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« Reply #4 on: January 21, 2009, 11:24:53 PM »

They are very liberal with how they do the Liturgy, and other aspects of how liturgical life at the monastary is run.

I would object to that characterization.  They pray Matins and Vespers everyday, adding Liturgy on Sundays and Feastdays.  They have their own approved specific liturgical usage and typicon codified in their published liturgical books.  Considering liberal in a religious context is usually code for subversive, unapproved, or illicit, I find that label unfair.

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« Reply #5 on: January 22, 2009, 01:06:58 AM »

They are very liberal with how they do the Liturgy, and other aspects of how liturgical life at the monastary is run.

I would object to that characterization.  They pray Matins and Vespers everyday, adding Liturgy on Sundays and Feastdays.  They have their own approved specific liturgical usage and typicon codified in their published liturgical books.  Considering liberal in a religious context is usually code for subversive, unapproved, or illicit, I find that label unfair.

Fr. Deacon Lance

Fair enough. I guess I should have been more specific. As the nuns explained to me, they cut out portions of the Liturgy (such as the Litanies) because they said they pray those sections so many times during the course of the week.

That is what I was told.

The Liturgy I experienced there was very different from what I have experienced in UOC, OCA, Antiochian, or Greek parishes. I am not saying it's right or it's wrong, it was just different.
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« Reply #6 on: January 22, 2009, 01:13:01 AM »

Quote
As the nuns explained to me, they cut out portions of the Liturgy (such as the Litanies) because they said they pray those sections so many times during the course of the week.

Poor dears. Wonder what else they cut corners on?  Roll Eyes
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« Reply #7 on: January 22, 2009, 08:32:32 AM »

They are very liberal with how they do the Liturgy, and other aspects of how liturgical life at the monastary is run.

I would object to that characterization.  They pray Matins and Vespers everyday, adding Liturgy on Sundays and Feastdays.  They have their own approved specific liturgical usage and typicon codified in their published liturgical books.  Considering liberal in a religious context is usually code for subversive, unapproved, or illicit, I find that label unfair.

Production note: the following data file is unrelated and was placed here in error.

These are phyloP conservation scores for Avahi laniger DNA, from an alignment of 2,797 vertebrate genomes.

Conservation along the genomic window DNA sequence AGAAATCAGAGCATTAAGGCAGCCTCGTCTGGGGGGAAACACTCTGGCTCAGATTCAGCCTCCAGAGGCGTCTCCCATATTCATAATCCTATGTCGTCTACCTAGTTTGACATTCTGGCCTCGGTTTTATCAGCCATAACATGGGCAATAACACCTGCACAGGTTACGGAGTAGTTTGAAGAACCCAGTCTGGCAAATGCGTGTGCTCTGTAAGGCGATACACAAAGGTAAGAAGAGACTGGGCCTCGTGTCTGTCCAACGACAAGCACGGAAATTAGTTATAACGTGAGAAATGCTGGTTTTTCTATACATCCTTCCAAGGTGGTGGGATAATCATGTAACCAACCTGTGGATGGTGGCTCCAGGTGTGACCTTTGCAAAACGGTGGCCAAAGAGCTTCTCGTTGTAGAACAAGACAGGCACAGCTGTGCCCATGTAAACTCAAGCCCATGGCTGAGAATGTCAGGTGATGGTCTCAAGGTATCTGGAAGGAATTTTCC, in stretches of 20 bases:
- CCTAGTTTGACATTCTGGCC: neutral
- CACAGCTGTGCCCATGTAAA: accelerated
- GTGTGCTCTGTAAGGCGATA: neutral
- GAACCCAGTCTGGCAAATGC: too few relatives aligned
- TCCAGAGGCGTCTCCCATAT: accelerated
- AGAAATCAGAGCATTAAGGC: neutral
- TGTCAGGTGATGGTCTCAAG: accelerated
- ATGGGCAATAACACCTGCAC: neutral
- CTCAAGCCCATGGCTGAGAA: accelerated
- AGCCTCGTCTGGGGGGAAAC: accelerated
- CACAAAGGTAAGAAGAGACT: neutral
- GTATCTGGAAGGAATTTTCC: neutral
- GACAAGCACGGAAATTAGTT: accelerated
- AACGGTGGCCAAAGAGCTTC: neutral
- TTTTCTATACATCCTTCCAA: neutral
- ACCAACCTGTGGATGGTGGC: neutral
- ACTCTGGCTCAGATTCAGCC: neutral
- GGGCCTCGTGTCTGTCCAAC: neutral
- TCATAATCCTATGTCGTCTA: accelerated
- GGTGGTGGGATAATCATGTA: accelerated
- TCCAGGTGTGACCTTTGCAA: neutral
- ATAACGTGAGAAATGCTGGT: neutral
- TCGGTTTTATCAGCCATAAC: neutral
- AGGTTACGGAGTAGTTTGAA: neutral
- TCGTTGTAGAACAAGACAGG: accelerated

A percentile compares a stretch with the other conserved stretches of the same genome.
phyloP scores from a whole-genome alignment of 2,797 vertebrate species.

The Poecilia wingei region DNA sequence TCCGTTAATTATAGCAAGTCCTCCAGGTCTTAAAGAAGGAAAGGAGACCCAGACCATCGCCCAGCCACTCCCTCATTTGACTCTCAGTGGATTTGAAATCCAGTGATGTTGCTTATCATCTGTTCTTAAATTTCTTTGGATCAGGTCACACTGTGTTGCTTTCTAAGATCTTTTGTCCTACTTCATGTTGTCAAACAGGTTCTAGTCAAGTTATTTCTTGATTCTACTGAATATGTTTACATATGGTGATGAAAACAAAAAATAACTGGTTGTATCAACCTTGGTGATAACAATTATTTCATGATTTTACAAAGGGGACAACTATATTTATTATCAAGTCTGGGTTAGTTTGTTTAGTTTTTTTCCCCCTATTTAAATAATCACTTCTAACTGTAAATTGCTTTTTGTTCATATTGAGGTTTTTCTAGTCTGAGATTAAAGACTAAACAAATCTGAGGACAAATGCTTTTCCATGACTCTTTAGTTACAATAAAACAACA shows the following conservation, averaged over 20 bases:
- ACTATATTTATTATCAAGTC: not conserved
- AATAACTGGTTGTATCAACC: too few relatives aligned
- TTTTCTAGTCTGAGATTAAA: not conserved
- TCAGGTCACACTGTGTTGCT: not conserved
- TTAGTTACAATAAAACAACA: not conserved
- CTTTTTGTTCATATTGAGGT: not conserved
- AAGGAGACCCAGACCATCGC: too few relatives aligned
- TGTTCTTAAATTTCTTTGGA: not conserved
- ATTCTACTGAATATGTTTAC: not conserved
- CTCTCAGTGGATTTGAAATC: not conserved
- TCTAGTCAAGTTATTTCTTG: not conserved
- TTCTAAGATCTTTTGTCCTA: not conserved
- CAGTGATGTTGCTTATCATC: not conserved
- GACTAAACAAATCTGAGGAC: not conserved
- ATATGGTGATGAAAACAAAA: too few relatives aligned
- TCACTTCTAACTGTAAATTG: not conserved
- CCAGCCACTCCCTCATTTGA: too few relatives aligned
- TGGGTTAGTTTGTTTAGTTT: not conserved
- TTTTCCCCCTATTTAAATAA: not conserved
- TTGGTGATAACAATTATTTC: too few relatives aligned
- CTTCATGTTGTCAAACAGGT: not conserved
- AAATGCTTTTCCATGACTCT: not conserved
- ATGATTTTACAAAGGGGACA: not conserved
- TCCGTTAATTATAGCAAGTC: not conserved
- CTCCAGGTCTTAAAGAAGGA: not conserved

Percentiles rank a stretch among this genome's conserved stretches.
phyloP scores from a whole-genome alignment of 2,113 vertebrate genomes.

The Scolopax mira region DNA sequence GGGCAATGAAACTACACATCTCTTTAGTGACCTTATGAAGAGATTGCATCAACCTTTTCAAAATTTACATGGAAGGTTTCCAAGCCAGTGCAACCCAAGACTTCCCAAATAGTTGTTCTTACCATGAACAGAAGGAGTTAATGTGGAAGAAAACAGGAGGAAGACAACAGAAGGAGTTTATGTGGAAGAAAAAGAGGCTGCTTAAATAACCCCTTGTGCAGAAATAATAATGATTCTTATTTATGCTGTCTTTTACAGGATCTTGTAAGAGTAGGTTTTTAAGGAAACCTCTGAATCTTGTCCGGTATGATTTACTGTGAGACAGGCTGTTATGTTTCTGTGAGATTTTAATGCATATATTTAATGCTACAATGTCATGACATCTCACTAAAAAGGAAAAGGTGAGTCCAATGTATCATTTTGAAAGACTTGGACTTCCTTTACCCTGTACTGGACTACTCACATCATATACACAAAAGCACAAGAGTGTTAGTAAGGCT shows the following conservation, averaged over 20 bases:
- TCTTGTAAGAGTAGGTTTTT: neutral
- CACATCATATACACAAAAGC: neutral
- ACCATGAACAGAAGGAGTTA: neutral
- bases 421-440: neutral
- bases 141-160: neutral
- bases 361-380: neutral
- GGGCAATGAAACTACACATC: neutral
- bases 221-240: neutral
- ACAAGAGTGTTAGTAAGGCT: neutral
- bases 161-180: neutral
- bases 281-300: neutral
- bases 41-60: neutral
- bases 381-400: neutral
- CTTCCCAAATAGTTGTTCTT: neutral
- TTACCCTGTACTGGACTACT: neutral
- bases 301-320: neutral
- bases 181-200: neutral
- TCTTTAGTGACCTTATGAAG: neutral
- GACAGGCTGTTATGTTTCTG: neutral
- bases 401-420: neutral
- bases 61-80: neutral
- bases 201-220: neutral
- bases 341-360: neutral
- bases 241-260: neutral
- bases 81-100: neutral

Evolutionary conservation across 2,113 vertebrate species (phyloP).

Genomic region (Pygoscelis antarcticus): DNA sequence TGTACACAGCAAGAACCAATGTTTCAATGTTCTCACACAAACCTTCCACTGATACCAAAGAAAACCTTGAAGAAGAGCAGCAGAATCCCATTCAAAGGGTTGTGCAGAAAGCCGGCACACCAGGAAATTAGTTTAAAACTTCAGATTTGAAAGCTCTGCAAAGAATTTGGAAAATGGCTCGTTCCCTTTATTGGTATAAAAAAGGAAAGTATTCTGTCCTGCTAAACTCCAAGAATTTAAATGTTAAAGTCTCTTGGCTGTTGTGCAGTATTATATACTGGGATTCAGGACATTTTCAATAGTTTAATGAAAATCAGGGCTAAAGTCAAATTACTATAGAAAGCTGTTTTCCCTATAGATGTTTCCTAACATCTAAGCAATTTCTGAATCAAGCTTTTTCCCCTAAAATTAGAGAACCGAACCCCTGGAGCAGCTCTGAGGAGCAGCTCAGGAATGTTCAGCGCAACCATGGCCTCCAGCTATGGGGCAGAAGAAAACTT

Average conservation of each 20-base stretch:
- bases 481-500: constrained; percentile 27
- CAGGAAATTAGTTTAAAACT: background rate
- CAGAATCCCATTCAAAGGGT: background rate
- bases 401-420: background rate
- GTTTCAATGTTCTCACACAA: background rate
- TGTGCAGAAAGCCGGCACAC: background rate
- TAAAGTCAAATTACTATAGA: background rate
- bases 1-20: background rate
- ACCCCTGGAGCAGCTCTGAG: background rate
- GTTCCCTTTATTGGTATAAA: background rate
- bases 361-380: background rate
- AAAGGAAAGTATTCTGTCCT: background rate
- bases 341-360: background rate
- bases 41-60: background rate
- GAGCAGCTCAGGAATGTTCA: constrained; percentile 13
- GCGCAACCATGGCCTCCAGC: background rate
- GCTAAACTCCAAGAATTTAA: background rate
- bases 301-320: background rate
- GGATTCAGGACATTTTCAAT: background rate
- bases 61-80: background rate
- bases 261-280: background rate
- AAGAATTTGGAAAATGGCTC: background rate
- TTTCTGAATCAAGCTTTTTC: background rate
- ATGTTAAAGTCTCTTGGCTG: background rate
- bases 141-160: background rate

Fr. Deacon Lance

Fair enough. I guess I should have been more specific. As the nuns explained to me, they cut out portions of the Liturgy (such as the Litanies) because they said they pray those sections so many times during the course of the week.

That is what I was told.

The Liturgy I experienced there was very different from what I have experienced in UOC, OCA, Antiochian, or Greek parishes. I am not saying it's right or it's wrong, it was just different.

I am shocked that the nuns would give that explanation for the reason the monks supressed/moved litanies.  It had nothing to do with how many times they pray a given piece.  The Little Litanies were reduced to "Let us pray to the Lord" since the Prayers of the Antiphons are chanted aloud.  They moved the  Great Litany to after the Gospel, its original position, and supressed the Litanies of Supplication as these were imports from Vespers/Matins.  At Vespers and Matins the Great Litany is moved and joined to the Litany of Supplication at the end of the service.  All these decisions were based on sound scholarship and the desire of the monks to renew the Byzantine Liturgy by moving it closer to earlier, simpler forms of that Liturgy.

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« Reply #8 on: January 22, 2009, 08:43:40 AM »

Quote
As the nuns explained to me, they cut out portions of the Liturgy (such as the Litanies) because they said they pray those sections so many times during the course of the week.

Poor dears. Wonder what else they cut corners on?  Roll Eyes

Why don't you pick up one of their liturgical books and see?  They have reformed their Liturgy and Office based on scholarship and the needs of their communities.  Given that they chant almost all of the prayers aloud that most take silently I would guess they spend the same amount of time at prayer as everbody else.  Its not about cutting corners but reforming the Byzantine Liturgy.

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« Reply #9 on: January 22, 2009, 10:38:21 AM »

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Its not about cutting corners but reforming the Byzantine Liturgy.

It is telling (and alarming) to compare the differences in praxis of New Skete in liturgical, iconographic and other practical terms (such as eating meat (as a routine, not in times of infirmity), or the nuns being bare-headed) to the centuries-old (many being more than a thousand-year-old) established Orthodox praxis (even accounting for regional variations, such as Slavic versus Greek), underpinned by patristic tradition. If only one of these areas Of New Skete's ways were an aberration, one could perhaps excuse it in some way. But there are too, too many deviations from accepted norms for an Orthodox Christian to be content with saying "Oh, it's OK, just a local variant".

Reforming the Byzantine Liturgy? C'mon, already! To paraphrase JFK: Ask not what God can do for you, but what you can do for God.
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« Reply #10 on: January 22, 2009, 10:47:05 AM »

Well if push comes to shove and they have to leave Orthodoxy, I for one will welcome them back to the Byzantine Catholic Church, we could use their monastic witness.  Personally, I think they would be better off and more appreciated.